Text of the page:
School: Senior at LaFayette High School.
Siblings: Sister, Molly, 20.
Hobbies: Acting, playing flute and reading.
Favorite book: "The Outsiders" by S.E. Hinton.
Favorite role: Natalie in the independent film "Pisculi."
Dream role: Rose in "Titanic."
Seven years ago, Lille Freeman, 17, became convinced she was destined to be an actress, but her ambition has created the occasional logistical problem.
"She'll come to us and say, 'I have an audition tomorrow at 7 in Atlanta,' " said her mother, Charlotte Freeman. "Many of these things she finds on casting websites, [and] sometimes, I have to make the decision that I don't like something because it sounds questionable."
In the case of the Atlanta audition, which was for a public-service TV spot this summer, Freeman drove Lille two hours to find a casting call and became lost in Atlanta. An hour after they arrived, they were back on the road to their home in LaFayette, Ga. She didn't receive a callback.
Lille is undaunted by the rejection. Unsuccessful auditions are something most aspiring actors face, she said, but she prefers to treat them as opportunities for growth and stepping stones to other opportunities.
"It's very hard to get into this business," she said. "When I was in an acting class, they would give percentages of people who made it, and it's very little -- very depressing.
"[But] it's made me very determined because I would rather die trying to accomplish this dream than to do anything else," she said.
Lille traces her fixation with the stage back to a class play she acted in as a fourth-grader.
The play was based on "Star Trek" and lasted just 15 minutes, but Lille was terrified of spending any time in the spotlight. She was, as she described it, "very shy, like 'no friends' shy."
To prove to herself and her classmates that she was braver than anyone supposed, she tried her utmost to be energetic at a rehearsal. When her teacher praised her afterward, it was hugely motivating, she said.
"I was so proud at that moment," Lille said. "I was beaming with pride."
Shortly thereafter, Lille's father took her to a showing of "Star Wars: Episode III -- Revenge of the Sith." After seeing Natalie Portman's performance, she said, she became hyper-focused on emulating her by becoming a film actress.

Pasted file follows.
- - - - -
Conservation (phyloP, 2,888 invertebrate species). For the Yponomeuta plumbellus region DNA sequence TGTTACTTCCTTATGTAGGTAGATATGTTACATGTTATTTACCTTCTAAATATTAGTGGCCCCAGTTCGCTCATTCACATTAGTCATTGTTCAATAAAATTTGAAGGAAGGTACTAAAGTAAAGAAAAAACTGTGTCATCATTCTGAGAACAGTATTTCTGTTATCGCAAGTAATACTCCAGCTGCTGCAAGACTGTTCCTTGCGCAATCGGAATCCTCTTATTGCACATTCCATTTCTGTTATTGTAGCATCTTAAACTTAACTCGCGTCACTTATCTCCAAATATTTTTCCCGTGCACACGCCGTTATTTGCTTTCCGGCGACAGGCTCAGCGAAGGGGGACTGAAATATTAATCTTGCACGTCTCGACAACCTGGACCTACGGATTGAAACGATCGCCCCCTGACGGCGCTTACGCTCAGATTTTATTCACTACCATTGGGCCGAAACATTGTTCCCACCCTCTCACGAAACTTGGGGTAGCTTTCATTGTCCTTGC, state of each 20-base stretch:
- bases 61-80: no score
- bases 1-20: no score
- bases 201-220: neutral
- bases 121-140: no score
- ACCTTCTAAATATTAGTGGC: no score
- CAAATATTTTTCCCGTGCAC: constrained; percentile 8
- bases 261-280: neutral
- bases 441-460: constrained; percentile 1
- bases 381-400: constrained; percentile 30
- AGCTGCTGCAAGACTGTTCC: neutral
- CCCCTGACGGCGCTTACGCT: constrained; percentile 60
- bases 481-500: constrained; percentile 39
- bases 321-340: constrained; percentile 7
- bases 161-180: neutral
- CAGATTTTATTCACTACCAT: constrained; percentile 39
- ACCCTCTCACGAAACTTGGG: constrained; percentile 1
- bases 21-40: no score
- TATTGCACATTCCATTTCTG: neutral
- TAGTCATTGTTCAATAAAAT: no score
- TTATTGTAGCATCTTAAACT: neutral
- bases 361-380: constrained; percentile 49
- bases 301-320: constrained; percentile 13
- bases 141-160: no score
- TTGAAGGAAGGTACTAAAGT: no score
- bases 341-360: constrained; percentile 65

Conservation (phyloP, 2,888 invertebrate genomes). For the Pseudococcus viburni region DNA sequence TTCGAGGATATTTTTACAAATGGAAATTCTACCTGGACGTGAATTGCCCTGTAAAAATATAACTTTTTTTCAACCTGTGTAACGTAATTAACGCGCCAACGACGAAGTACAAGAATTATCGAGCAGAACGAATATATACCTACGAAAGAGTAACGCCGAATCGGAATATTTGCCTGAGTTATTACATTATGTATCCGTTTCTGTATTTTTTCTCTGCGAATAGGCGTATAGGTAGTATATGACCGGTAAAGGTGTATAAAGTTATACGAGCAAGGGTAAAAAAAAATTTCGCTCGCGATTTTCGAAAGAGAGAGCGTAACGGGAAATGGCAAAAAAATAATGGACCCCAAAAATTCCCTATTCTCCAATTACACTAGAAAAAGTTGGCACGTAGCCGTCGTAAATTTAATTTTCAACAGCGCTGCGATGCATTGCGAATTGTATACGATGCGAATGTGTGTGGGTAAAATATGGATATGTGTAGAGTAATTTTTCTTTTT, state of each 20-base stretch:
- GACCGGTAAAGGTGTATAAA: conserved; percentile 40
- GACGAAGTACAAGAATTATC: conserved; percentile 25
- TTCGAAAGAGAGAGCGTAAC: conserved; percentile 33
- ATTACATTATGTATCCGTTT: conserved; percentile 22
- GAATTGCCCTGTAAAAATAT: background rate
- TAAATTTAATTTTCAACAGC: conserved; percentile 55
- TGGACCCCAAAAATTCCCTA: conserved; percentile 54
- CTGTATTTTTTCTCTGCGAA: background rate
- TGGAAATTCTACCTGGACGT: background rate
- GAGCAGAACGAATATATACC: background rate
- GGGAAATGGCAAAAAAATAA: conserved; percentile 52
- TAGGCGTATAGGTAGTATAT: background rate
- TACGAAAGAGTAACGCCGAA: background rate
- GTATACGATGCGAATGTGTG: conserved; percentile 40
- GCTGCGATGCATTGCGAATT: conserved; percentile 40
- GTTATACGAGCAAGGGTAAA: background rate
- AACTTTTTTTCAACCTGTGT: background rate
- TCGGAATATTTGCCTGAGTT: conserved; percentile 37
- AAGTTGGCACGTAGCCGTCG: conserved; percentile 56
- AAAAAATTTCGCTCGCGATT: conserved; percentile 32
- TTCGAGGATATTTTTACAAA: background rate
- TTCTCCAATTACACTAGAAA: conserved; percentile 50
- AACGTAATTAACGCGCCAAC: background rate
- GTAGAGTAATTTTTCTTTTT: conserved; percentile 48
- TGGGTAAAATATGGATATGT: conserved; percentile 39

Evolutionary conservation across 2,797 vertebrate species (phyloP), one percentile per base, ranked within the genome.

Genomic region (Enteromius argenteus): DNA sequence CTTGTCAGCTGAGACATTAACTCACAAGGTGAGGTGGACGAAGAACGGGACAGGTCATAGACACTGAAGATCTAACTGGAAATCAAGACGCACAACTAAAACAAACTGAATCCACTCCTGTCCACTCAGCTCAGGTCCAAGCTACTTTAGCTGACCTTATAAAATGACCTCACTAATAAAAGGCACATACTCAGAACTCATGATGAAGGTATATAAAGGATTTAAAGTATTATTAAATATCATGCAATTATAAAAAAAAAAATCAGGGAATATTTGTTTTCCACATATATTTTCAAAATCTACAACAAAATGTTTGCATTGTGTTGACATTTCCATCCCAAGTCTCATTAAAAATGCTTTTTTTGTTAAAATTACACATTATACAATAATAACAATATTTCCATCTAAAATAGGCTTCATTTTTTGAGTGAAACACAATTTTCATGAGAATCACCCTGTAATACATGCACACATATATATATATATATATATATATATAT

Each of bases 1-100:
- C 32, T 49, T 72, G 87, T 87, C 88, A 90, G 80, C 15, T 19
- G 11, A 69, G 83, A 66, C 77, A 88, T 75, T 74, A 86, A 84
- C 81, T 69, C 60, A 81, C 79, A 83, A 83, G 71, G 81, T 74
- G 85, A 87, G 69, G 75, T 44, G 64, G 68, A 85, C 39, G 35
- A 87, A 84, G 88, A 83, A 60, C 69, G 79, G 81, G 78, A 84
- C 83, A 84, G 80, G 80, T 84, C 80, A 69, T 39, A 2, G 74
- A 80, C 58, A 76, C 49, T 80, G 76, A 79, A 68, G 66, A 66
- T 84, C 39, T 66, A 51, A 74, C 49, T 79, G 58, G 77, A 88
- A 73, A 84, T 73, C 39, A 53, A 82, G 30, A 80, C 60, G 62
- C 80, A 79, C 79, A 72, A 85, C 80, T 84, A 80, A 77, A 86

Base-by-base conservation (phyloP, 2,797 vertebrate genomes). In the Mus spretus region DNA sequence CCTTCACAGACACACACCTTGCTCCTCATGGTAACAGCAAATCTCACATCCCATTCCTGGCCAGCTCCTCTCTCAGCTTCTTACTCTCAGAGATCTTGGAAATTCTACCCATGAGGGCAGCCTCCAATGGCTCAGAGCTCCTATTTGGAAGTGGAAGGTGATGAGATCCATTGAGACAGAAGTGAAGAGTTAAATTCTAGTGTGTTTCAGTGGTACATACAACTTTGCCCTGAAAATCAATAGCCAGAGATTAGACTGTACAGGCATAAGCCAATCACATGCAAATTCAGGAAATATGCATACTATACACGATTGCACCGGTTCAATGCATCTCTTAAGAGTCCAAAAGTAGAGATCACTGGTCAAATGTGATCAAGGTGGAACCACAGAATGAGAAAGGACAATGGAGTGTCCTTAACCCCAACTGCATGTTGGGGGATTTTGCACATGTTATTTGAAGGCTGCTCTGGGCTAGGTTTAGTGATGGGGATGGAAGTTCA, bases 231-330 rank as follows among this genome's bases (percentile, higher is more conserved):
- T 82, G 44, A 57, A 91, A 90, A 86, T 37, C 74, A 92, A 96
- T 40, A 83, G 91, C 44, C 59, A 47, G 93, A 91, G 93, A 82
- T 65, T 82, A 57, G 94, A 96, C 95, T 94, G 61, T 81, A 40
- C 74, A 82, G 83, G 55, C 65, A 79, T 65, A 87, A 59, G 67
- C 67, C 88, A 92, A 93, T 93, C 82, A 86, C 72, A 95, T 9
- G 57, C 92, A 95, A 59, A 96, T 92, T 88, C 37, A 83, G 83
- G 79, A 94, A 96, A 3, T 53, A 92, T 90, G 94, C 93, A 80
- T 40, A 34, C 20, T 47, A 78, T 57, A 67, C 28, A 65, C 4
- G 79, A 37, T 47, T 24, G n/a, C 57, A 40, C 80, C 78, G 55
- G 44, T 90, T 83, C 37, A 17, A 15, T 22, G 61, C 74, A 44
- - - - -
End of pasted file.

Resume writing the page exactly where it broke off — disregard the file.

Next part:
After her sixth-grade year, Lille's parents signed her up for a summer arts program at the Catoosa County Colonnade. Even though the program had activities across a range of performance styles -- including singing, mime and dance -- acting resonated with her the most.
In the last three years, Lille has had roles in several performances at LaFayette High School, including as the Mad Hatter in "Alice and Wonderland" and most recently as Milady de Winter in "The Three Musketeers."
Last year, Lille landed a part in a Stageworks Entertainment production of "Sherlock Holmes: The Final Adventure" at the Colonnade. Although it was a small role, her first part in a community theater show represented a turning point.
"I wasn't proud of myself so much as I was grateful," she said. "It was an answered prayer."
That role and her participation last fall in From the Stage to the Screen, a nine-month program to prepare stage actors for work in film, were steps to becoming a more serious actress, she said.
As part of the acting program, she was asked to research a topic affecting young people and then write, direct and star in a short film based on her findings. She chose anorexia for her film, "If I Should Die Before I Wake."
Since the end of the course earlier this year, Lille also was cast as the lead in "Pisculi II: Soror Mystica," an independent thriller film by Trannon Goble, a Dalton, Ga.-based writer and director.
Lille said the exaggerated emotions required in stage acting come naturally to her but are ultimately less rewarding than the subtlety required of film actors.
Despite the challenges inherent to working in film, however, Lille said she is more determined than ever to pursue an acting career.
That determination, more than any other quality she has, will see Lille through the tough times every actor faces, said Vince Stalling, who pursued an acting career with Crossroads Theatre, a Tony Award-winning company in New Jersey, before relocating to North Georgia.
"She's very wise for her age," he said. "A career in acting is possible for her, if she continues ... doing what she's doing right now by taking her time and not allowing situations or rejections to get in the way of her goal."
Do you know a child age 17 or younger with a precocious talent in academics, athletics or the arts? To nominate a child as a possible subject of a future feature article, email staff writer Casey Phillips at firstname.lastname@example.org or call him at 423-757-6205.